But what happened to those women who remained single? If they had no providers, wouldn’t they have died of starvation and wouldn’t these deaths have balanced out the operational sex ratio?
The short answer is that they remained with their parents and never had children. It is, above all, children who incur food-provisioning costs and make a male provider necessary. Nonetheless, it is interesting to speculate about these single women who must have been numerous among early Europeans, particularly in the continental Arctic of Ice Age Europe where opportunities for food gathering were few and far between.
If contemporary hunter-gatherers are a guide, such women become secondary caregivers by caring for younger siblings or aging parents. This spinsterhood is temporary, unless the woman suffers from a serious disability. How, then, would a hunter-gatherer society cope with large numbers of women who remain single? I addressed this question in my 1994 Human Evolution article.
Is there direct evidence of ‘excess’ women among Ice Age Europeans? We have a snapshot of one extended family from the Magdalenian period. The Maszycka Cave in Poland has yielded the remains of 3 men, 5 women and 8 children, all apparently from the same family and all apparently dying the same sudden death (Kozlowski & Sachse-Kozlowska, 1995).
Patterns of behaviour become stereotyped over time, with the result that their ritualized vestiges can persist much longer than the conditions that created them. A surplus of unattached females should be associated with a pattern of specialization in communal rather than family-oriented niches, e.g. shamanism, maintenance of base-camp dwellings, and tending of communal fires. Another pattern should be taboos that would have come to define this caste of unmarried women, e.g. virginity as a mark of caste membership, immunity from harm for fear of their shamanistic power.
Shamanism is strongly linked in early European traditions to women, especially virgins. This linkage is weaker in Siberian cultures, where female shamans predominate but are nonetheless married, and virtually unknown to the native peoples of North America, among whom most shamans are married men (Czaplicka, 1969: 243-255; Saladin d'Anglure, 1988; Hallowell, 1971: 19-22). The oldest sources from Greco-Roman, Germanic, and Slavic culture areas show an overwhelming preponderance of women among seers, witches, sibyls, oracles, and soothsayers (Baroja 1964: 24-57). Gimbutas (1982) and Dexter (1985) have argued that virgin females in early Europe were seen as "storehouses" of fertile energy and thereby possessed of extraordinary power. Thus, at the dawn of the Christian era the geographer Pomponius Mela mentioned nine virgin priestesses on an island off Brittany who knew the future and gave oracular responses to sailors who consulted them (Chadwick, 1966: 79). The first-century historian Cornelius Tacitus described a virgin prophetess among the Bructeri in present-day Germany, saying that this tribe "regards many women as endowed with prophetic powers and, as the superstition grows, attributes divinity to them" (Tacitus Histories 4:61). A similar caste of prophetesses, called dryades, existed among the Gauls (Chadwick, 1966: 80-81).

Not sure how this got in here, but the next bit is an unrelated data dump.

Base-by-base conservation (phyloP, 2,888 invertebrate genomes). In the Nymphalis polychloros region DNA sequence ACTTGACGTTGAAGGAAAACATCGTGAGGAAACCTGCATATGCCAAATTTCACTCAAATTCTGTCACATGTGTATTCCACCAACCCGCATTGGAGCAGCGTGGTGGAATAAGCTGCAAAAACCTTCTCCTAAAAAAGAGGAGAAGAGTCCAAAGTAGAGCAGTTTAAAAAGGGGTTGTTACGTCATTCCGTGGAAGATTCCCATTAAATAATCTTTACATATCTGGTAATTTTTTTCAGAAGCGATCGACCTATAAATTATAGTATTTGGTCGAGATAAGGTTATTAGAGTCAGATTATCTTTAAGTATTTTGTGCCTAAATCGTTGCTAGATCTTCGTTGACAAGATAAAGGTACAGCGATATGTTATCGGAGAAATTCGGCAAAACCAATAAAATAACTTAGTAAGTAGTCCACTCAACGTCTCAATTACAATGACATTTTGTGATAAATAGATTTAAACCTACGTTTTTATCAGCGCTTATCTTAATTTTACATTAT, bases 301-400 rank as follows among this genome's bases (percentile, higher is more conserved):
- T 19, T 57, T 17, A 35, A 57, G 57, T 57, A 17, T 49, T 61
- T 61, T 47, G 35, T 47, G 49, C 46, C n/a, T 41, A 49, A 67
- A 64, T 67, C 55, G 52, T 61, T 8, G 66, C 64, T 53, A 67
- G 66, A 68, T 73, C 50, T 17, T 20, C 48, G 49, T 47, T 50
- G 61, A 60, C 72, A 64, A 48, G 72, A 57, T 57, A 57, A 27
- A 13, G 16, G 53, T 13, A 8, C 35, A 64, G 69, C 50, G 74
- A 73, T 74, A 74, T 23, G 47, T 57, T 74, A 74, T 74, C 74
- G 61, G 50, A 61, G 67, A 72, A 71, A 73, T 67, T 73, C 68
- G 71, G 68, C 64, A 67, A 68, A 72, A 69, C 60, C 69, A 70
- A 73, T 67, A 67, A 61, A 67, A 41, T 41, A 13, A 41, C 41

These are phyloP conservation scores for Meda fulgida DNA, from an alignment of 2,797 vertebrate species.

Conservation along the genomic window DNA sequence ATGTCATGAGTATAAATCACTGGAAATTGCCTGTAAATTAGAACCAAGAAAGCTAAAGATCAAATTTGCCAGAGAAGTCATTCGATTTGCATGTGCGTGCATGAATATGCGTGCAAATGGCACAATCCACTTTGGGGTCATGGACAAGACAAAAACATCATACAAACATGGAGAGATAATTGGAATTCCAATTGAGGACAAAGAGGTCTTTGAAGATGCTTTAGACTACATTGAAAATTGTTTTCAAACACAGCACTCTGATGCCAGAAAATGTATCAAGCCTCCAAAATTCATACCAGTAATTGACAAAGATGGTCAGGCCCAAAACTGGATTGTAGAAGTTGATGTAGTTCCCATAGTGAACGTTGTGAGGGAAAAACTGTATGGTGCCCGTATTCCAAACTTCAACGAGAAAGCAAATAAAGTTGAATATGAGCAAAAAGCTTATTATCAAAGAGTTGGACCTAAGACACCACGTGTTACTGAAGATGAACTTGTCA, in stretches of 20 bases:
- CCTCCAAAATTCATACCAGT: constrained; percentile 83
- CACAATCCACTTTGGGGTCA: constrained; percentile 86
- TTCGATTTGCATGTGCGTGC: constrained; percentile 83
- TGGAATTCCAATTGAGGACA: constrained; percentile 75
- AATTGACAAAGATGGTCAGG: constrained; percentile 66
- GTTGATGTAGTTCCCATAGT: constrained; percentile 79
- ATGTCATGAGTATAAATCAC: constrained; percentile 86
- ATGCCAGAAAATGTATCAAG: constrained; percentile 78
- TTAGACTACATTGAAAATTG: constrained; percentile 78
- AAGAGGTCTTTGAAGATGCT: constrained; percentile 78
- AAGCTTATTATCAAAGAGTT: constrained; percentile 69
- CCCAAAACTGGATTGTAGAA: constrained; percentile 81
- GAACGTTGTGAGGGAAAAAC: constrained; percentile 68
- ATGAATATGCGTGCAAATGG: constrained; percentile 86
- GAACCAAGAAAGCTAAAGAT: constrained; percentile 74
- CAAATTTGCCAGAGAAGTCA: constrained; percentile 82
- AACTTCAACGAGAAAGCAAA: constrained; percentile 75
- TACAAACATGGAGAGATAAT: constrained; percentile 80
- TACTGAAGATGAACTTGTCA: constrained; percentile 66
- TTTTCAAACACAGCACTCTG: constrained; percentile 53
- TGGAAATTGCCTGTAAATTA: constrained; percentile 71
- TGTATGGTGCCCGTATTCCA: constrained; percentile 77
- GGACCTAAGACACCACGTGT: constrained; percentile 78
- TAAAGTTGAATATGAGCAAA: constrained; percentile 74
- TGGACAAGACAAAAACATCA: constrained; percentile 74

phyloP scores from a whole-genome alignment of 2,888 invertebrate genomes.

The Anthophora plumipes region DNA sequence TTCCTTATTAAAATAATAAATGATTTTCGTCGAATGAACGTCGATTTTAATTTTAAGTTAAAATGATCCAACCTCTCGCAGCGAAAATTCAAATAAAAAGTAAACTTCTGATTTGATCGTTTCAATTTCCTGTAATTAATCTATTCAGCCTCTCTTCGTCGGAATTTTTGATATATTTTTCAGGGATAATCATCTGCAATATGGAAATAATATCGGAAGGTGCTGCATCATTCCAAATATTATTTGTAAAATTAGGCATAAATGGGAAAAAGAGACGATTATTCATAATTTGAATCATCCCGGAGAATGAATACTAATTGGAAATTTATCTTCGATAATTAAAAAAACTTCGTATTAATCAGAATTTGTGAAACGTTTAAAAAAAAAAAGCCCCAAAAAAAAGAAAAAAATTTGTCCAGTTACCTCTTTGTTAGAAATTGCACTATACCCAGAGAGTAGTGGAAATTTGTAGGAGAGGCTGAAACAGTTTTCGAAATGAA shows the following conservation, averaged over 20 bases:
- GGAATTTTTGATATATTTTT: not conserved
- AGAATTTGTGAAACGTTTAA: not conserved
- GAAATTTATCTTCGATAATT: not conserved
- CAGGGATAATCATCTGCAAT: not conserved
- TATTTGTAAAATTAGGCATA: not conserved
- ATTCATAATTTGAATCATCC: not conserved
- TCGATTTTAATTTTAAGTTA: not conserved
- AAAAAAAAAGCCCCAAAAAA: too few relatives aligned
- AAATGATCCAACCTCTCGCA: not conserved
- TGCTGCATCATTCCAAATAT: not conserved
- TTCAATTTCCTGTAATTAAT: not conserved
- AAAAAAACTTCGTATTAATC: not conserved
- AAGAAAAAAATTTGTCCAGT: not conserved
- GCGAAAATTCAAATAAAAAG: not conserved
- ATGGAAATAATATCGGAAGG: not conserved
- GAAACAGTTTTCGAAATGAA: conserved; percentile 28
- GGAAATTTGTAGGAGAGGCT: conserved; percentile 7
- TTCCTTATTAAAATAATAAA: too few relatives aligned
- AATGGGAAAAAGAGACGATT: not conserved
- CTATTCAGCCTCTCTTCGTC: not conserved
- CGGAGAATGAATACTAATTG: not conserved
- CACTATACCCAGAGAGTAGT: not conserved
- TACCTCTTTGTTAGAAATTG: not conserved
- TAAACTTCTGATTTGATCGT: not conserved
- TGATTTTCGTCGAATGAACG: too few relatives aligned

Single women also figured in what appear to be ritualized communal activities. The first-century geographer Strabo described a community of women who inhabited an island at the mouth of the Loire where "no man sets foot." (Geography 4.4.6) A sacred rite required them to unroof the temple and roof it again before sunset, a rite which Lefèvre (1900: 93) interpreted as recalling an age when women daily removed their hut's thatched roof to air the smoke-filled interior.
Another pattern links female virginity to the tending of communal fires. In both Roman and Greek mythology a virgin goddess, Vesta or Hestia, guards the communal hearth. The cult of Vesta required that the sacred fire of Rome be tended by a caste of virgin women — the Vestals. There is general agreement that this cult constituted an archaic element of Roman religion; the word Vesta, itself an archaism, appears to have come down unchanged from proto-Indo-European (6,000 B.P.), suggesting ritualization at an early date (Dumézil, 1970: 311-324). The idea that a celibate female must guard the hearth still survives in European folklore, the most familiar example being Cinderella — an unmarried woman whose name came from her having to sleep by the cinders of the fireplace.
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Chadwick, N.K. (1966). The Druids, University of Wales Press.
Czaplicka, M.A. (1969). Aboriginal Siberia. A Study in Social Anthropology, Clarendon.
Dexter, M.R. (1985). Indo-European reflection of virginity and autonomy. Mankind Quarterly, 26, 57-74.
Dumézil, G. (1970). Archaic Roman Religion, University of Chicago Press.
Frost, P. (2006). European hair and eye color - A case of frequency-dependent sexual selection? Evolution and Human Behavior, 27, 85-103
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Gimbutas, M.A. (1982). The Goddesses and Gods of Old Europe, 6,500-3,500 BC, myths and cult images. University of California.
Hallowell, A.I. (1971). The Role of Conjuring in Saulteaux Society, Publications of the Philadelphia Anthropological Society, Vol. 2, Octagon.
Kozlowski, S.K., & Sachse‑Kozlowska, E. (1995). Magdalenian family from the Maszycka Cave. Jahrbuch der Römisch Germanischen Zentral Museums Mainz, 40, 115‑205. Jahrgang 1993, Mainz.
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Saladin d'Anglure, B. (1988). Penser le "féminin" chamanique. Recherches amérindiennes au Québec, 18(2-3), 19-50.
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